Our hope lies in the resilience of humanity itself—in the vast array of opportunities for engaging the citizenry of cities in peaceful means of solving their problems and developing resilience in the face of oncoming disasters. Inspiring and building internal cooperation through truly democratic citizen engagement, each city can solve problems and become a healthy partner and role model for other cities.….

A tale of cities and cells, Elisabet Sahtouris

To explain my intention for ‘ecosophy,’ let me go back a few decades to tell a personal story. During the first Clinton administration in the early ‘90s, I lived in Washington DC and attended the meetings of the President’s Commission on Sustainability with great interest and hope. At the end of one lengthy debate on whether the commission needed to include economics, when its mandate was only concern with environmental issues, I was fortunate to be given three minutes to address the commission.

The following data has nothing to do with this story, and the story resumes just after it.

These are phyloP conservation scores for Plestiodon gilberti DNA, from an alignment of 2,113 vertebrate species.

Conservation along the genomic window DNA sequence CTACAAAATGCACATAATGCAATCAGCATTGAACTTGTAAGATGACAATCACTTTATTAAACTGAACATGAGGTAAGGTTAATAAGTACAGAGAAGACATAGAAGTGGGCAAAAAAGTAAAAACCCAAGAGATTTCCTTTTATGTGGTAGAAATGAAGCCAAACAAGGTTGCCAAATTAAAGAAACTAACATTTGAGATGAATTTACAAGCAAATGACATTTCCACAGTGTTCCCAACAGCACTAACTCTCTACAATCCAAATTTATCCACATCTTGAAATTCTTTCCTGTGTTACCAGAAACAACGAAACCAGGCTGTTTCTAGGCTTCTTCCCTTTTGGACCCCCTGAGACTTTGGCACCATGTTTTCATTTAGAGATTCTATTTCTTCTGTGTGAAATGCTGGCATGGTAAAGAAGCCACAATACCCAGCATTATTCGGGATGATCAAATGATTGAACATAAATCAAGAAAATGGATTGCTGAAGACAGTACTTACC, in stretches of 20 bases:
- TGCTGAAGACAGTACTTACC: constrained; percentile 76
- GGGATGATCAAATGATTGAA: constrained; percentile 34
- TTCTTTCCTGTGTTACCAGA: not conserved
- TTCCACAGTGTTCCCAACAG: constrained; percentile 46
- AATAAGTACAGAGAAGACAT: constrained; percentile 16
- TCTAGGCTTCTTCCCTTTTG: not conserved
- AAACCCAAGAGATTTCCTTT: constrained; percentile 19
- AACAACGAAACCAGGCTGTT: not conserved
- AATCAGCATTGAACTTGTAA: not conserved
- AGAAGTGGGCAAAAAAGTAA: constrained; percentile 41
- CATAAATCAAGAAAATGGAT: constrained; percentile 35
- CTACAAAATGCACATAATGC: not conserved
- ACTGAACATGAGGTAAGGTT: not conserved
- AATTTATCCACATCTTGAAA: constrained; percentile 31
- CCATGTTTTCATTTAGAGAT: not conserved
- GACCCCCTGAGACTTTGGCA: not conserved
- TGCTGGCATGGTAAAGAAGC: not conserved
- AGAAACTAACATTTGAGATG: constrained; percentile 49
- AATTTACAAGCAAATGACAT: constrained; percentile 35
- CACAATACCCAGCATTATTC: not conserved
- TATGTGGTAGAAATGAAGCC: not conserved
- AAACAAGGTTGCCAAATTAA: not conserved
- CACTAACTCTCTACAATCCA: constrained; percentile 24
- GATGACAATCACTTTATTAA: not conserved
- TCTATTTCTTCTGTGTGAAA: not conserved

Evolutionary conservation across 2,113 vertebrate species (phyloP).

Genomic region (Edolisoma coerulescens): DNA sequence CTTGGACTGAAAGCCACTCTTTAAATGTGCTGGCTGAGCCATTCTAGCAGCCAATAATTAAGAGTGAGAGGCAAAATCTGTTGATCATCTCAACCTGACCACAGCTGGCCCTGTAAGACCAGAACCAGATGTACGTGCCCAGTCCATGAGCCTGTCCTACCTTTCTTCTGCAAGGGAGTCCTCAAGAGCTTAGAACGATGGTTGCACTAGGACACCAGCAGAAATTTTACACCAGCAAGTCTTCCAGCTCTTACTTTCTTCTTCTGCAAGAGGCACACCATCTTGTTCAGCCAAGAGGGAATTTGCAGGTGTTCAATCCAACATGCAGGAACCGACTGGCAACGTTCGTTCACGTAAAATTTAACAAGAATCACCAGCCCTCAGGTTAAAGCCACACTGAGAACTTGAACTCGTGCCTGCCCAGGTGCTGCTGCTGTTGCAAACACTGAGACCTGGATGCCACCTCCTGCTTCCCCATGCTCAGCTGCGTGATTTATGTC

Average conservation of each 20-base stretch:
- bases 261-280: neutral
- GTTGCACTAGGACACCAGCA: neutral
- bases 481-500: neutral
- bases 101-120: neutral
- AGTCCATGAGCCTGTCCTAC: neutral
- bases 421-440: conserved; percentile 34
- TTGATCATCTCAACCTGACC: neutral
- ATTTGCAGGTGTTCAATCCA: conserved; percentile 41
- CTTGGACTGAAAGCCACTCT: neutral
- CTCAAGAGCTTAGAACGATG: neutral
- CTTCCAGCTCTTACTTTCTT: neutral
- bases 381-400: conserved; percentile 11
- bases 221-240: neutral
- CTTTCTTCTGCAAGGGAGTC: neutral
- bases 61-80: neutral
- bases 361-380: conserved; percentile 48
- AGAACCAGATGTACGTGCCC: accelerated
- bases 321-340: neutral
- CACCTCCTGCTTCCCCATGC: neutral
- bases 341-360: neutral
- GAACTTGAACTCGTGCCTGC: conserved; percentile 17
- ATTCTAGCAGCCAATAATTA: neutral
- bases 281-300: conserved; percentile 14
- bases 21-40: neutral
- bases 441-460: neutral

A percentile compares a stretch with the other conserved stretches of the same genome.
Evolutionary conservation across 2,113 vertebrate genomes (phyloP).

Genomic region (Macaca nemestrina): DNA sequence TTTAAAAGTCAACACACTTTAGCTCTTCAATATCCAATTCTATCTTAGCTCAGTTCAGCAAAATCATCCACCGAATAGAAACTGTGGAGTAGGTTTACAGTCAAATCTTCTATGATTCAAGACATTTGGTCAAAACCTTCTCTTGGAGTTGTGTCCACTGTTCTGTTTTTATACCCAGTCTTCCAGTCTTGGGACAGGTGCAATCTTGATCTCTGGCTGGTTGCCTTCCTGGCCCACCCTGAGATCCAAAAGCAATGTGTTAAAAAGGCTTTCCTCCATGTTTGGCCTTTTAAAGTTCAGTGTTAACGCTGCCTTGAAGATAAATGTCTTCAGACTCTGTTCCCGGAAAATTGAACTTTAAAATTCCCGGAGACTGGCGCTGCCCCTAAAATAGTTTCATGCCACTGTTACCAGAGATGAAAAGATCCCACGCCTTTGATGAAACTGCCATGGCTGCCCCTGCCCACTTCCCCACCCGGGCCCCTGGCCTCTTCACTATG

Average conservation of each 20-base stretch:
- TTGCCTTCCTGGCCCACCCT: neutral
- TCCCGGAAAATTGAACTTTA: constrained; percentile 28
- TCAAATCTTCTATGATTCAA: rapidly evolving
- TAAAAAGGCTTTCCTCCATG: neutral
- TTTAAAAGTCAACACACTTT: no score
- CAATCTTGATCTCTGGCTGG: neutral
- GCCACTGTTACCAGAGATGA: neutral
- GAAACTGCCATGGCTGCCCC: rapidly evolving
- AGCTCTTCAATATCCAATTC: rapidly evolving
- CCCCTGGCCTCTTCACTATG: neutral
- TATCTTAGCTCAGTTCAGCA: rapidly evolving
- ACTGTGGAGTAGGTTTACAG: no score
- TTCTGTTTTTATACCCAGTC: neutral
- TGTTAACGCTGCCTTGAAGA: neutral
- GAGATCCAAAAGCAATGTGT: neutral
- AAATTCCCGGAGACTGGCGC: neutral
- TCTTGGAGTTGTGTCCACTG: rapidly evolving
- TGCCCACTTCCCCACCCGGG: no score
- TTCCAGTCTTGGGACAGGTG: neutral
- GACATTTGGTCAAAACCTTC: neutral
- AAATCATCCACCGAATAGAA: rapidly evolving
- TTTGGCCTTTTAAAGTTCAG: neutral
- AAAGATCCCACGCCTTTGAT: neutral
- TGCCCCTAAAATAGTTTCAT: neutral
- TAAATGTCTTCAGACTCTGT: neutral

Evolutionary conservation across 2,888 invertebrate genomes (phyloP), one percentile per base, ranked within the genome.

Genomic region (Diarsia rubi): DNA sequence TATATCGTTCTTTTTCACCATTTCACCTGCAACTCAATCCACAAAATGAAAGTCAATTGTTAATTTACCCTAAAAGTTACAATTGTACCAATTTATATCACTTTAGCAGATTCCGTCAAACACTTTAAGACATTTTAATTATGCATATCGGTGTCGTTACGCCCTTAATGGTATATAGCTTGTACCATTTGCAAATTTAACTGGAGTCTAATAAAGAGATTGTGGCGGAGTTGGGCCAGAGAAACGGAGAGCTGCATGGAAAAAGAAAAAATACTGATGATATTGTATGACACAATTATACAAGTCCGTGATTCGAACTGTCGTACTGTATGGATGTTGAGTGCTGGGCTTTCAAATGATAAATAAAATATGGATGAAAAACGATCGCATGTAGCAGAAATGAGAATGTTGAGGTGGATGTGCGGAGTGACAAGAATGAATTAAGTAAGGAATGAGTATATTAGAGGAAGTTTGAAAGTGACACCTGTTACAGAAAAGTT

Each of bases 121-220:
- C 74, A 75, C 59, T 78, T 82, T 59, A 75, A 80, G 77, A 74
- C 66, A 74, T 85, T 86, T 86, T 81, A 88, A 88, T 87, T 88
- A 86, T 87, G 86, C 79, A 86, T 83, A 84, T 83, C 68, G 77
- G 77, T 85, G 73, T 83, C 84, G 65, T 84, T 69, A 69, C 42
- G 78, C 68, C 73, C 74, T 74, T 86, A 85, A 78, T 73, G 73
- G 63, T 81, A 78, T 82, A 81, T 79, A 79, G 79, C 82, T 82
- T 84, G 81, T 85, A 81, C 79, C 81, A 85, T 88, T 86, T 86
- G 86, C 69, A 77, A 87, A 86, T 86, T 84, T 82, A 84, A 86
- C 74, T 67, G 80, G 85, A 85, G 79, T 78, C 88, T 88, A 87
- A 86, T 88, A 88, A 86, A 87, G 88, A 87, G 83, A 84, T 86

As the debate had been heavily weighted against including economics and I had so very little time, I pointed out the etymology of the two words, economy and ecology. Both words come from the ancient Greek word for household: oikos (pronounced ee’ kos, at least in modern Greek). The word ‘economy’ (oikos + nomos = oikonomia) means the rule or governance of the household. The word ‘ecology’ (oikos + logos = oikologia) means the creative organization of the household.